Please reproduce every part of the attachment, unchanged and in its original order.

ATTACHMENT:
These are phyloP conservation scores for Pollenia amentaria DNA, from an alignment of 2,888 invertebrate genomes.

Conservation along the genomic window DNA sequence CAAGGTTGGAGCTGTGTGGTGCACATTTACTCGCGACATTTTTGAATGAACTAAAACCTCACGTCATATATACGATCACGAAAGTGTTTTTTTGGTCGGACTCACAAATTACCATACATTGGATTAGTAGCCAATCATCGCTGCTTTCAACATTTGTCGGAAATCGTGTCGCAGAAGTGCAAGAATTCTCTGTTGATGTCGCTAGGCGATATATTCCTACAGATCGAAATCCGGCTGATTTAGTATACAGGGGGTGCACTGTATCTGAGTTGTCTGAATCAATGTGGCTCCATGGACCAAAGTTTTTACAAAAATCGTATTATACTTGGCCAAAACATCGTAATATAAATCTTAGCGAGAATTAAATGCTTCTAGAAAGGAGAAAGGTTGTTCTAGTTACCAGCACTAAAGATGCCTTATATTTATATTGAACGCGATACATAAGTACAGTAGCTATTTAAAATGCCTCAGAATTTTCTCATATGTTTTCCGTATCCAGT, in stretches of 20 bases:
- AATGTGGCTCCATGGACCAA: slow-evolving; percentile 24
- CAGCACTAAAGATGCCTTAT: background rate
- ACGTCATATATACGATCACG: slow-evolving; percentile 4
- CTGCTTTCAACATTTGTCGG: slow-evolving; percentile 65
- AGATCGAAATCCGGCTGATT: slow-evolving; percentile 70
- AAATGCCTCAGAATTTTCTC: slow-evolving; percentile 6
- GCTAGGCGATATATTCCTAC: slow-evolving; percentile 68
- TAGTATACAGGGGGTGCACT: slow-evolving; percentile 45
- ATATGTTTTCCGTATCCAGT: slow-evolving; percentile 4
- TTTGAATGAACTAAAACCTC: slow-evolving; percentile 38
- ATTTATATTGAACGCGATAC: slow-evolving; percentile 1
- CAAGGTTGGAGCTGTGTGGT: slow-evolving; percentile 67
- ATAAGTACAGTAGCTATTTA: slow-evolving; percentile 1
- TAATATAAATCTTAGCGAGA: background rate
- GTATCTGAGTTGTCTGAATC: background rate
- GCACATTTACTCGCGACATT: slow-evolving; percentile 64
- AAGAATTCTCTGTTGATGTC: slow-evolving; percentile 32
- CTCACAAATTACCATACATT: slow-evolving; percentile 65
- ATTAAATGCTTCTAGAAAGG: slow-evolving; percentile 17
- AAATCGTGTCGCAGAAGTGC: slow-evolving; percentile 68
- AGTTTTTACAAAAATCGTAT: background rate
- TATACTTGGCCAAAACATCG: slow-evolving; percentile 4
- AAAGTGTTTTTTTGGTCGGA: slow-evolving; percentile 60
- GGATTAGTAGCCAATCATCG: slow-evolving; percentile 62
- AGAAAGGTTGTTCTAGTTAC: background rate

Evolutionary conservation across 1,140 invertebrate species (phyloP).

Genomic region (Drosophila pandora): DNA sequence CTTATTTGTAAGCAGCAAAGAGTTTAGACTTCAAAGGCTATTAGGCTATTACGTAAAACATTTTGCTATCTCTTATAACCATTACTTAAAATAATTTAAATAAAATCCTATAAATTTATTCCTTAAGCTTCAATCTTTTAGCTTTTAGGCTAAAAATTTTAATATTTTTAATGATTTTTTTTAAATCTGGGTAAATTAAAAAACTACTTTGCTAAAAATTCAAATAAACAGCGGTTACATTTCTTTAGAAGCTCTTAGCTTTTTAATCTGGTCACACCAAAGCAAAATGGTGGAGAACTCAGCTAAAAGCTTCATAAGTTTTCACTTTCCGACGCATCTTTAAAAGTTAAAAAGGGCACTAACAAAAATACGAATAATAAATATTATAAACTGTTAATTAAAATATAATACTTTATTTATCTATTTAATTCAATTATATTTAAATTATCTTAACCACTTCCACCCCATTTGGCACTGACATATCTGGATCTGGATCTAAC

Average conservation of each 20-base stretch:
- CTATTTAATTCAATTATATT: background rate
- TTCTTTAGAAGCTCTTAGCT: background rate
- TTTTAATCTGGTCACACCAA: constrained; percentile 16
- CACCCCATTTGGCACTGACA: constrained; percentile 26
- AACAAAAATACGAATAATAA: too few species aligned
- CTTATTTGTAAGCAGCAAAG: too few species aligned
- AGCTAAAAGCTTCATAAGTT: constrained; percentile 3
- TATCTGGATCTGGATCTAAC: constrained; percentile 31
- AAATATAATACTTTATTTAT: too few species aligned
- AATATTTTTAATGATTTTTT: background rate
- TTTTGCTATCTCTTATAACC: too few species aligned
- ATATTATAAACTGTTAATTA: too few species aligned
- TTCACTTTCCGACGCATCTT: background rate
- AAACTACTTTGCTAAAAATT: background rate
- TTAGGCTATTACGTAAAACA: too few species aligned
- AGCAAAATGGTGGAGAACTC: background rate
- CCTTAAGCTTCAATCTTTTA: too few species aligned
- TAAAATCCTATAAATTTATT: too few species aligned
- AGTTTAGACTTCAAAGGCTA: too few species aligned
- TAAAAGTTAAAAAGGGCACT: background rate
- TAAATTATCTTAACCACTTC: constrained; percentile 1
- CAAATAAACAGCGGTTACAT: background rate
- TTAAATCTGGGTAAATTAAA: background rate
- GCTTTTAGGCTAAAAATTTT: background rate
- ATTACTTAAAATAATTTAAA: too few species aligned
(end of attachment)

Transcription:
These are phyloP conservation scores for Pollenia amentaria DNA, from an alignment of 2,888 invertebrate genomes.

Conservation along the genomic window DNA sequence CAAGGTTGGAGCTGTGTGGTGCACATTTACTCGCGACATTTTTGAATGAACTAAAACCTCACGTCATATATACGATCACGAAAGTGTTTTTTTGGTCGGACTCACAAATTACCATACATTGGATTAGTAGCCAATCATCGCTGCTTTCAACATTTGTCGGAAATCGTGTCGCAGAAGTGCAAGAATTCTCTGTTGATGTCGCTAGGCGATATATTCCTACAGATCGAAATCCGGCTGATTTAGTATACAGGGGGTGCACTGTATCTGAGTTGTCTGAATCAATGTGGCTCCATGGACCAAAGTTTTTACAAAAATCGTATTATACTTGGCCAAAACATCGTAATATAAATCTTAGCGAGAATTAAATGCTTCTAGAAAGGAGAAAGGTTGTTCTAGTTACCAGCACTAAAGATGCCTTATATTTATATTGAACGCGATACATAAGTACAGTAGCTATTTAAAATGCCTCAGAATTTTCTCATATGTTTTCCGTATCCAGT, in stretches of 20 bases:
- AATGTGGCTCCATGGACCAA: slow-evolving; percentile 24
- CAGCACTAAAGATGCCTTAT: background rate
- ACGTCATATATACGATCACG: slow-evolving; percentile 4
- CTGCTTTCAACATTTGTCGG: slow-evolving; percentile 65
- AGATCGAAATCCGGCTGATT: slow-evolving; percentile 70
- AAATGCCTCAGAATTTTCTC: slow-evolving; percentile 6
- GCTAGGCGATATATTCCTAC: slow-evolving; percentile 68
- TAGTATACAGGGGGTGCACT: slow-evolving; percentile 45
- ATATGTTTTCCGTATCCAGT: slow-evolving; percentile 4
- TTTGAATGAACTAAAACCTC: slow-evolving; percentile 38
- ATTTATATTGAACGCGATAC: slow-evolving; percentile 1
- CAAGGTTGGAGCTGTGTGGT: slow-evolving; percentile 67
- ATAAGTACAGTAGCTATTTA: slow-evolving; percentile 1
- TAATATAAATCTTAGCGAGA: background rate
- GTATCTGAGTTGTCTGAATC: background rate
- GCACATTTACTCGCGACATT: slow-evolving; percentile 64
- AAGAATTCTCTGTTGATGTC: slow-evolving; percentile 32
- CTCACAAATTACCATACATT: slow-evolving; percentile 65
- ATTAAATGCTTCTAGAAAGG: slow-evolving; percentile 17
- AAATCGTGTCGCAGAAGTGC: slow-evolving; percentile 68
- AGTTTTTACAAAAATCGTAT: background rate
- TATACTTGGCCAAAACATCG: slow-evolving; percentile 4
- AAAGTGTTTTTTTGGTCGGA: slow-evolving; percentile 60
- GGATTAGTAGCCAATCATCG: slow-evolving; percentile 62
- AGAAAGGTTGTTCTAGTTAC: background rate

Evolutionary conservation across 1,140 invertebrate species (phyloP).

Genomic region (Drosophila pandora): DNA sequence CTTATTTGTAAGCAGCAAAGAGTTTAGACTTCAAAGGCTATTAGGCTATTACGTAAAACATTTTGCTATCTCTTATAACCATTACTTAAAATAATTTAAATAAAATCCTATAAATTTATTCCTTAAGCTTCAATCTTTTAGCTTTTAGGCTAAAAATTTTAATATTTTTAATGATTTTTTTTAAATCTGGGTAAATTAAAAAACTACTTTGCTAAAAATTCAAATAAACAGCGGTTACATTTCTTTAGAAGCTCTTAGCTTTTTAATCTGGTCACACCAAAGCAAAATGGTGGAGAACTCAGCTAAAAGCTTCATAAGTTTTCACTTTCCGACGCATCTTTAAAAGTTAAAAAGGGCACTAACAAAAATACGAATAATAAATATTATAAACTGTTAATTAAAATATAATACTTTATTTATCTATTTAATTCAATTATATTTAAATTATCTTAACCACTTCCACCCCATTTGGCACTGACATATCTGGATCTGGATCTAAC

Average conservation of each 20-base stretch:
- CTATTTAATTCAATTATATT: background rate
- TTCTTTAGAAGCTCTTAGCT: background rate
- TTTTAATCTGGTCACACCAA: constrained; percentile 16
- CACCCCATTTGGCACTGACA: constrained; percentile 26
- AACAAAAATACGAATAATAA: too few species aligned
- CTTATTTGTAAGCAGCAAAG: too few species aligned
- AGCTAAAAGCTTCATAAGTT: constrained; percentile 3
- TATCTGGATCTGGATCTAAC: constrained; percentile 31
- AAATATAATACTTTATTTAT: too few species aligned
- AATATTTTTAATGATTTTTT: background rate
- TTTTGCTATCTCTTATAACC: too few species aligned
- ATATTATAAACTGTTAATTA: too few species aligned
- TTCACTTTCCGACGCATCTT: background rate
- AAACTACTTTGCTAAAAATT: background rate
- TTAGGCTATTACGTAAAACA: too few species aligned
- AGCAAAATGGTGGAGAACTC: background rate
- CCTTAAGCTTCAATCTTTTA: too few species aligned
- TAAAATCCTATAAATTTATT: too few species aligned
- AGTTTAGACTTCAAAGGCTA: too few species aligned
- TAAAAGTTAAAAAGGGCACT: background rate
- TAAATTATCTTAACCACTTC: constrained; percentile 1
- CAAATAAACAGCGGTTACAT: background rate
- TTAAATCTGGGTAAATTAAA: background rate
- GCTTTTAGGCTAAAAATTTT: background rate
- ATTACTTAAAATAATTTAAA: too few species aligned